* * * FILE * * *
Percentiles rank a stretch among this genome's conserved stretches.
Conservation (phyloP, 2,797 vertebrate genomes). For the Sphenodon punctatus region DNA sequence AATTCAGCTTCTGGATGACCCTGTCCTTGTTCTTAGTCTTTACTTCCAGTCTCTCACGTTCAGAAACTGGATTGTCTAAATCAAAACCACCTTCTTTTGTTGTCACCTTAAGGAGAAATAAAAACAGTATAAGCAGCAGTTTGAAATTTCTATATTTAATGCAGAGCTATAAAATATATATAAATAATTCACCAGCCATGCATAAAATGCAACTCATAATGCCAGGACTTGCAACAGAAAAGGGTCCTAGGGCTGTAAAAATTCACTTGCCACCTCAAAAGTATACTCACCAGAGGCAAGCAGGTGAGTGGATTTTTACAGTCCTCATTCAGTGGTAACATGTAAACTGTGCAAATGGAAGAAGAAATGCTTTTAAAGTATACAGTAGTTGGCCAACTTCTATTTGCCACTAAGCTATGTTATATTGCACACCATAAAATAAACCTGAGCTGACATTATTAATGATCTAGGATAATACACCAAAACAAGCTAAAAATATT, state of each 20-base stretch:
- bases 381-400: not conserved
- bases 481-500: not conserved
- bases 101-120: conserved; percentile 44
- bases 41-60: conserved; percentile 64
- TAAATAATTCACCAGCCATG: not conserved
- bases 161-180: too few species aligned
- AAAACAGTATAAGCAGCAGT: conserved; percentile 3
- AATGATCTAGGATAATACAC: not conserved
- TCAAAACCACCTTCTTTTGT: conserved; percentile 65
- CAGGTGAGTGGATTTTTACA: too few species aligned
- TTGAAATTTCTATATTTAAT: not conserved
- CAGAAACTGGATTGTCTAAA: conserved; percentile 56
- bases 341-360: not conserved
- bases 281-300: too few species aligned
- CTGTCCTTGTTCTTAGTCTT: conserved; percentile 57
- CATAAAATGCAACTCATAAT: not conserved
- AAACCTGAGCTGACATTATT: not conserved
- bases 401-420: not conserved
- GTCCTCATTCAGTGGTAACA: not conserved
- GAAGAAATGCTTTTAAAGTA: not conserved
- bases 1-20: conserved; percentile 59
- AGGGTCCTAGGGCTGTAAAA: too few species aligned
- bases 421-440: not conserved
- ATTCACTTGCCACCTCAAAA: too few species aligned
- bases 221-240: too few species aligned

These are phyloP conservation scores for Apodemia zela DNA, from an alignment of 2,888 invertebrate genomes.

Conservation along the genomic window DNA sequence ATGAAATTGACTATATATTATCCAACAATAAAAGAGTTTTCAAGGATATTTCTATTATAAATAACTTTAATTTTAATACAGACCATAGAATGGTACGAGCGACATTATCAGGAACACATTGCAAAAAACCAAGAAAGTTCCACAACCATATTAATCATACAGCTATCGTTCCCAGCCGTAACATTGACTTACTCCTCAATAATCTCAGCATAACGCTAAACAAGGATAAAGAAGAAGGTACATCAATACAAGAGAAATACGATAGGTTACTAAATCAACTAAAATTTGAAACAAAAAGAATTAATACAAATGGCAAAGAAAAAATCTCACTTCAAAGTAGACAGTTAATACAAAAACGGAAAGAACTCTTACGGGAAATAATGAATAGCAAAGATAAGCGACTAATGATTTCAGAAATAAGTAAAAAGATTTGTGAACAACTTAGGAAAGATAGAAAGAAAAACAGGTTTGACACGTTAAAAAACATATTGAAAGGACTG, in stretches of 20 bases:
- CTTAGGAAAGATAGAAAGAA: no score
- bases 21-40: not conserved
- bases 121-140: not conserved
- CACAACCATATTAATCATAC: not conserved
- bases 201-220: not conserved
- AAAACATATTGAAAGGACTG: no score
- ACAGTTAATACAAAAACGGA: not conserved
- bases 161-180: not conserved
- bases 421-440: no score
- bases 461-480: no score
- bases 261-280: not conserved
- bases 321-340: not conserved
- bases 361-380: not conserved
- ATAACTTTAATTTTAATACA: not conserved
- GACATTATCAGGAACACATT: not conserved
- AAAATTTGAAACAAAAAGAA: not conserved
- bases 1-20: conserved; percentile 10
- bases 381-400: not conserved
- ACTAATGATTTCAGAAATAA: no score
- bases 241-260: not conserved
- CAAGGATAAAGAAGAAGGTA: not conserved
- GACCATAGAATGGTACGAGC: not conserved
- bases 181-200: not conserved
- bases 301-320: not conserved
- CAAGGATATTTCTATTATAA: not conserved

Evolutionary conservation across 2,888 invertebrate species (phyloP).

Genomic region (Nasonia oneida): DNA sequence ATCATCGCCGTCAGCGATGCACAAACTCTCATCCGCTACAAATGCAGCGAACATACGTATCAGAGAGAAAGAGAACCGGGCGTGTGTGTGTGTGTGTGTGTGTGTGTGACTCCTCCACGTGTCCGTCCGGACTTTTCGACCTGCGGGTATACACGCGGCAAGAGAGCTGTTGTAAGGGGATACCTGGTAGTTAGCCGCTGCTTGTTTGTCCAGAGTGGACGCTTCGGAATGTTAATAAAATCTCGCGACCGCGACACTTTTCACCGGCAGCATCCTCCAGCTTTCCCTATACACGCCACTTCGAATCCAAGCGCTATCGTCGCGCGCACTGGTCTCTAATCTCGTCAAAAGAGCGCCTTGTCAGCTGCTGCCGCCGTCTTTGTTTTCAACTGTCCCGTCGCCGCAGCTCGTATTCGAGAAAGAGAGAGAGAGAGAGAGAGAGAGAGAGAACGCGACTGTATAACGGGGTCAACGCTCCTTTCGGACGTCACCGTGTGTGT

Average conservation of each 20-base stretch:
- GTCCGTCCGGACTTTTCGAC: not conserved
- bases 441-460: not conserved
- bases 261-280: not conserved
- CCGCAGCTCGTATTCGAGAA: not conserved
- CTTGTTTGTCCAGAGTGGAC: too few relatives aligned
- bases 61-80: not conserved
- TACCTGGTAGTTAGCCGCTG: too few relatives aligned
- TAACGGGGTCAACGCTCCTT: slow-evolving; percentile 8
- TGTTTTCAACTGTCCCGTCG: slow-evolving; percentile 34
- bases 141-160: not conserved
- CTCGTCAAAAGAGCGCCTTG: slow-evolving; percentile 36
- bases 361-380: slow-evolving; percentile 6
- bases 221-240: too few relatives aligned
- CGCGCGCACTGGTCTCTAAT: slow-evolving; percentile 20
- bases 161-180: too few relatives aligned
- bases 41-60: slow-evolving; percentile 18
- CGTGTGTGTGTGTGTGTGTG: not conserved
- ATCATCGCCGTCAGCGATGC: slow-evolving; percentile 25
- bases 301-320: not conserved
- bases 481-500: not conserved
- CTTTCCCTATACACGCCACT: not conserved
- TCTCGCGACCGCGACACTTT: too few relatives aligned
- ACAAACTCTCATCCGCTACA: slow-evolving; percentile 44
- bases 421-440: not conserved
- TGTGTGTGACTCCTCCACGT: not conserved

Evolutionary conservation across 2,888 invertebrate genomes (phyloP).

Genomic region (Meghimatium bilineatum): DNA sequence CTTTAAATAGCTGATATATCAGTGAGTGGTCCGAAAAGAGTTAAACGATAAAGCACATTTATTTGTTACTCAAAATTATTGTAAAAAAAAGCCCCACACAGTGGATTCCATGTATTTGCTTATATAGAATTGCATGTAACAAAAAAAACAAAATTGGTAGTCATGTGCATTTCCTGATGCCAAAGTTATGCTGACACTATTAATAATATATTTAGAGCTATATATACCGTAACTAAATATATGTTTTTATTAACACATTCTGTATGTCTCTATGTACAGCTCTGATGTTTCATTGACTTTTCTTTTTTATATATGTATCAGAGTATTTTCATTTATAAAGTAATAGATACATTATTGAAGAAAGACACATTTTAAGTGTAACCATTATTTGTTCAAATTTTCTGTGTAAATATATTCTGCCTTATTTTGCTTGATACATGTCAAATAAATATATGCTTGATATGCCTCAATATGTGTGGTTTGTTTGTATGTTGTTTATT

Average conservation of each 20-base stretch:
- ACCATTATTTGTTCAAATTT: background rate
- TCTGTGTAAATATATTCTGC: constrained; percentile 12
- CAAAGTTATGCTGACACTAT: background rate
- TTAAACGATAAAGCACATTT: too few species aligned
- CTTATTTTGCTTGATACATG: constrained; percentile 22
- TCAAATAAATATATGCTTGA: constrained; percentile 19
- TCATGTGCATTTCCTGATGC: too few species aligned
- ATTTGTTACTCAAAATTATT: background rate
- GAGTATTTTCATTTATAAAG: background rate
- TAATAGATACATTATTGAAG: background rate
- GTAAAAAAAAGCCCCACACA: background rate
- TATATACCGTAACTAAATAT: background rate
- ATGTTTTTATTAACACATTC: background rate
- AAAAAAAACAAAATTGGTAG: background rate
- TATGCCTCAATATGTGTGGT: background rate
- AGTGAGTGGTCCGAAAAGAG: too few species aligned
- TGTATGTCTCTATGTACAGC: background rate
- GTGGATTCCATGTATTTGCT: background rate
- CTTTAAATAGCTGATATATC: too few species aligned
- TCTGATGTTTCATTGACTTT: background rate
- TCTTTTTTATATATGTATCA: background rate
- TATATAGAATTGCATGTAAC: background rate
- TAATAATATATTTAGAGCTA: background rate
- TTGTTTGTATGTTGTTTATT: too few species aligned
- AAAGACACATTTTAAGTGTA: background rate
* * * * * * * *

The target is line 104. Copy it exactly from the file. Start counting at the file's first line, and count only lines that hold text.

- CTTTAAATAGCTGATATATC: too few species aligned